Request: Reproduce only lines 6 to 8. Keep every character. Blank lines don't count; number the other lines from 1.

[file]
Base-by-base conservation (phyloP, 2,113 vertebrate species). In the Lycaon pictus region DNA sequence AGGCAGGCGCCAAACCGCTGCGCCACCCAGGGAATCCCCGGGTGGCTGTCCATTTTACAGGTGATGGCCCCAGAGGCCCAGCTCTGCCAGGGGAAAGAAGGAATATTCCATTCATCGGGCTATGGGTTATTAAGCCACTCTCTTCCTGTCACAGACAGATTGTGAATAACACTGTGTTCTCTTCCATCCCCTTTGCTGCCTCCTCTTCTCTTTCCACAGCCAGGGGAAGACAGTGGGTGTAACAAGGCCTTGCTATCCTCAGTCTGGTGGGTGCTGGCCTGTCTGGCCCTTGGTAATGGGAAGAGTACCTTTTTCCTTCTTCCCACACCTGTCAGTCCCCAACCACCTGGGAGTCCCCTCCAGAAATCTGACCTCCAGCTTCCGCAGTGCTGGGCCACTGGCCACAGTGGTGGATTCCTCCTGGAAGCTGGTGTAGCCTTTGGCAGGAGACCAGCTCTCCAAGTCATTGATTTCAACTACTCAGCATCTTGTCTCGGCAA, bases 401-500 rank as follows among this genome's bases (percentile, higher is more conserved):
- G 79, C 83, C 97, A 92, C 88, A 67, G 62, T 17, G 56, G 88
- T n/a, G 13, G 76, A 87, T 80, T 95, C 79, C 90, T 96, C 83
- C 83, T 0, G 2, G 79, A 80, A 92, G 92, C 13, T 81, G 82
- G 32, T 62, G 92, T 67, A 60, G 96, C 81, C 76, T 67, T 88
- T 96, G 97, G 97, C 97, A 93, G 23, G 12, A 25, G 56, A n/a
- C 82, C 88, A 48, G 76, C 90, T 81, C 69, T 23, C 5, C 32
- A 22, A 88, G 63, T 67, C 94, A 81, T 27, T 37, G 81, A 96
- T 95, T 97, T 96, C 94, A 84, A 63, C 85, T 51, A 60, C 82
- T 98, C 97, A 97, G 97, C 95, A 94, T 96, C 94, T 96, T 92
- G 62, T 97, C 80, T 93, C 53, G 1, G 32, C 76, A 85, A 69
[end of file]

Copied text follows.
- T 96, G 97, G 97, C 97, A 93, G 23, G 12, A 25, G 56, A n/a
- C 82, C 88, A 48, G 76, C 90, T 81, C 69, T 23, C 5, C 32
- A 22, A 88, G 63, T 67, C 94, A 81, T 27, T 37, G 81, A 96